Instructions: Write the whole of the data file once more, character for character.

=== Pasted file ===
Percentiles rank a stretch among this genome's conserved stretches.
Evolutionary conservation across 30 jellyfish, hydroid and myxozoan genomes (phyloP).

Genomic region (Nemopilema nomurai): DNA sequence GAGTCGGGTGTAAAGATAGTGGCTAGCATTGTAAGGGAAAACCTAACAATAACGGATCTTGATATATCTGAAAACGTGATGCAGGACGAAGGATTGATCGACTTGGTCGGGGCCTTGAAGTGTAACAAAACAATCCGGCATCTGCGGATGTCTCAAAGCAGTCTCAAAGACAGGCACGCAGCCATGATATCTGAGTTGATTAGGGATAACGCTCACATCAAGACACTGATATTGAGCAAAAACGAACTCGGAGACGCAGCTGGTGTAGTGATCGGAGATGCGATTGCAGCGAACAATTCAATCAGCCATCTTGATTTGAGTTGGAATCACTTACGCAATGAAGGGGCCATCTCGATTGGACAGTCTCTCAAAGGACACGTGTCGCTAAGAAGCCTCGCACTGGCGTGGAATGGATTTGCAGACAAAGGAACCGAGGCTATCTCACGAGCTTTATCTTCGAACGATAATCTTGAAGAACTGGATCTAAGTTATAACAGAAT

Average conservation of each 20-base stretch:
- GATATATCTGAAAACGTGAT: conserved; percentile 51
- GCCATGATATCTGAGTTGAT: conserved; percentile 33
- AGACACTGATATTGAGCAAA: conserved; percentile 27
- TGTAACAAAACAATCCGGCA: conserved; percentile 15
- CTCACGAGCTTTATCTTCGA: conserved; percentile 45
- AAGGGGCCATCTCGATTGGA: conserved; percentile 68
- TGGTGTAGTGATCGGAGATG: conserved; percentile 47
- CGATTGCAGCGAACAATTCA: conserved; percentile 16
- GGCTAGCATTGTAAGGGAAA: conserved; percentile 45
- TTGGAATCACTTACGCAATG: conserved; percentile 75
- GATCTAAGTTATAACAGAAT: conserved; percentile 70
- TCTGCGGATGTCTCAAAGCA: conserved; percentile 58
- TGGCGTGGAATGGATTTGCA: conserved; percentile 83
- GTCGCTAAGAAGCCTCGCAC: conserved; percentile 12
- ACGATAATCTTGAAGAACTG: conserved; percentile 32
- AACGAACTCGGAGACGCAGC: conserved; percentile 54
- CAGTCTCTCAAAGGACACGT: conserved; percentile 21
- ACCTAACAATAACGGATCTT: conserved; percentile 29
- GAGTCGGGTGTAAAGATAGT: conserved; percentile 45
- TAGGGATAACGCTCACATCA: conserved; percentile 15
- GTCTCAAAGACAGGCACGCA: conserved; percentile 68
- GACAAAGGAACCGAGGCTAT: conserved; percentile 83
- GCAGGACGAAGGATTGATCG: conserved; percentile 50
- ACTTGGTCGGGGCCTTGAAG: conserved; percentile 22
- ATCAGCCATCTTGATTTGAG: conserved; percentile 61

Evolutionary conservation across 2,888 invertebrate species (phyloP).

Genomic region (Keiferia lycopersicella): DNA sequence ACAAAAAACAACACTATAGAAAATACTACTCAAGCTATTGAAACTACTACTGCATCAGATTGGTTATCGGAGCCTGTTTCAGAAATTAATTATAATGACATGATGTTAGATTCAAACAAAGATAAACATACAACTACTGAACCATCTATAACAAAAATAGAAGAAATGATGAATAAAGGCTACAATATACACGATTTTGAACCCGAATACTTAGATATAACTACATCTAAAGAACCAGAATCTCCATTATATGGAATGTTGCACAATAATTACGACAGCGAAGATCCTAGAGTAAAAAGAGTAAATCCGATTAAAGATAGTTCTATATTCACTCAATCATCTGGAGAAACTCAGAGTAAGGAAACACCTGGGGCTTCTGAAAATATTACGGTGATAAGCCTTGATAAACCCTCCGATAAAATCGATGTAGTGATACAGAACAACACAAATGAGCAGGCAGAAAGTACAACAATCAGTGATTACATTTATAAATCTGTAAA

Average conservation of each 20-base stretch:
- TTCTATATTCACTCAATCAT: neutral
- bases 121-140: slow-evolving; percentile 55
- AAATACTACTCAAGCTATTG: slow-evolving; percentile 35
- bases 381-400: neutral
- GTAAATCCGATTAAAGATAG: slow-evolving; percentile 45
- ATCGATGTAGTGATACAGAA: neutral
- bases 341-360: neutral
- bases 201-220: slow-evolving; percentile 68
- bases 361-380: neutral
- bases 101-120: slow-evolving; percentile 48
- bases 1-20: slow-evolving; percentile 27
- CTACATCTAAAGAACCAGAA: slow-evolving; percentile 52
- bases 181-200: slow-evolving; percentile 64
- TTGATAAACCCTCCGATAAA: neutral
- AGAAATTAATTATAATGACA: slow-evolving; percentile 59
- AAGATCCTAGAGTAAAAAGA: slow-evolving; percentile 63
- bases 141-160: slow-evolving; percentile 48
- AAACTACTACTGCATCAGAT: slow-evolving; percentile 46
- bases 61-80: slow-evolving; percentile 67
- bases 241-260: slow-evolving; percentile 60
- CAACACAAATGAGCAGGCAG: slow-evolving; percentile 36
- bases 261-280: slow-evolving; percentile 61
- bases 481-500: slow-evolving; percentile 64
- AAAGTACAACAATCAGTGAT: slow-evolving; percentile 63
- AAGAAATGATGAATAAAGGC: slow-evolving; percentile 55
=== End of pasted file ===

Percentiles rank a stretch among this genome's conserved stretches.
Evolutionary conservation across 30 jellyfish, hydroid and myxozoan genomes (phyloP).

Genomic region (Nemopilema nomurai): DNA sequence GAGTCGGGTGTAAAGATAGTGGCTAGCATTGTAAGGGAAAACCTAACAATAACGGATCTTGATATATCTGAAAACGTGATGCAGGACGAAGGATTGATCGACTTGGTCGGGGCCTTGAAGTGTAACAAAACAATCCGGCATCTGCGGATGTCTCAAAGCAGTCTCAAAGACAGGCACGCAGCCATGATATCTGAGTTGATTAGGGATAACGCTCACATCAAGACACTGATATTGAGCAAAAACGAACTCGGAGACGCAGCTGGTGTAGTGATCGGAGATGCGATTGCAGCGAACAATTCAATCAGCCATCTTGATTTGAGTTGGAATCACTTACGCAATGAAGGGGCCATCTCGATTGGACAGTCTCTCAAAGGACACGTGTCGCTAAGAAGCCTCGCACTGGCGTGGAATGGATTTGCAGACAAAGGAACCGAGGCTATCTCACGAGCTTTATCTTCGAACGATAATCTTGAAGAACTGGATCTAAGTTATAACAGAAT

Average conservation of each 20-base stretch:
- GATATATCTGAAAACGTGAT: conserved; percentile 51
- GCCATGATATCTGAGTTGAT: conserved; percentile 33
- AGACACTGATATTGAGCAAA: conserved; percentile 27
- TGTAACAAAACAATCCGGCA: conserved; percentile 15
- CTCACGAGCTTTATCTTCGA: conserved; percentile 45
- AAGGGGCCATCTCGATTGGA: conserved; percentile 68
- TGGTGTAGTGATCGGAGATG: conserved; percentile 47
- CGATTGCAGCGAACAATTCA: conserved; percentile 16
- GGCTAGCATTGTAAGGGAAA: conserved; percentile 45
- TTGGAATCACTTACGCAATG: conserved; percentile 75
- GATCTAAGTTATAACAGAAT: conserved; percentile 70
- TCTGCGGATGTCTCAAAGCA: conserved; percentile 58
- TGGCGTGGAATGGATTTGCA: conserved; percentile 83
- GTCGCTAAGAAGCCTCGCAC: conserved; percentile 12
- ACGATAATCTTGAAGAACTG: conserved; percentile 32
- AACGAACTCGGAGACGCAGC: conserved; percentile 54
- CAGTCTCTCAAAGGACACGT: conserved; percentile 21
- ACCTAACAATAACGGATCTT: conserved; percentile 29
- GAGTCGGGTGTAAAGATAGT: conserved; percentile 45
- TAGGGATAACGCTCACATCA: conserved; percentile 15
- GTCTCAAAGACAGGCACGCA: conserved; percentile 68
- GACAAAGGAACCGAGGCTAT: conserved; percentile 83
- GCAGGACGAAGGATTGATCG: conserved; percentile 50
- ACTTGGTCGGGGCCTTGAAG: conserved; percentile 22
- ATCAGCCATCTTGATTTGAG: conserved; percentile 61

Evolutionary conservation across 2,888 invertebrate species (phyloP).

Genomic region (Keiferia lycopersicella): DNA sequence ACAAAAAACAACACTATAGAAAATACTACTCAAGCTATTGAAACTACTACTGCATCAGATTGGTTATCGGAGCCTGTTTCAGAAATTAATTATAATGACATGATGTTAGATTCAAACAAAGATAAACATACAACTACTGAACCATCTATAACAAAAATAGAAGAAATGATGAATAAAGGCTACAATATACACGATTTTGAACCCGAATACTTAGATATAACTACATCTAAAGAACCAGAATCTCCATTATATGGAATGTTGCACAATAATTACGACAGCGAAGATCCTAGAGTAAAAAGAGTAAATCCGATTAAAGATAGTTCTATATTCACTCAATCATCTGGAGAAACTCAGAGTAAGGAAACACCTGGGGCTTCTGAAAATATTACGGTGATAAGCCTTGATAAACCCTCCGATAAAATCGATGTAGTGATACAGAACAACACAAATGAGCAGGCAGAAAGTACAACAATCAGTGATTACATTTATAAATCTGTAAA

Average conservation of each 20-base stretch:
- TTCTATATTCACTCAATCAT: neutral
- bases 121-140: slow-evolving; percentile 55
- AAATACTACTCAAGCTATTG: slow-evolving; percentile 35
- bases 381-400: neutral
- GTAAATCCGATTAAAGATAG: slow-evolving; percentile 45
- ATCGATGTAGTGATACAGAA: neutral
- bases 341-360: neutral
- bases 201-220: slow-evolving; percentile 68
- bases 361-380: neutral
- bases 101-120: slow-evolving; percentile 48
- bases 1-20: slow-evolving; percentile 27
- CTACATCTAAAGAACCAGAA: slow-evolving; percentile 52
- bases 181-200: slow-evolving; percentile 64
- TTGATAAACCCTCCGATAAA: neutral
- AGAAATTAATTATAATGACA: slow-evolving; percentile 59
- AAGATCCTAGAGTAAAAAGA: slow-evolving; percentile 63
- bases 141-160: slow-evolving; percentile 48
- AAACTACTACTGCATCAGAT: slow-evolving; percentile 46
- bases 61-80: slow-evolving; percentile 67
- bases 241-260: slow-evolving; percentile 60
- CAACACAAATGAGCAGGCAG: slow-evolving; percentile 36
- bases 261-280: slow-evolving; percentile 61
- bases 481-500: slow-evolving; percentile 64
- AAAGTACAACAATCAGTGAT: slow-evolving; percentile 63
- AAGAAATGATGAATAAAGGC: slow-evolving; percentile 55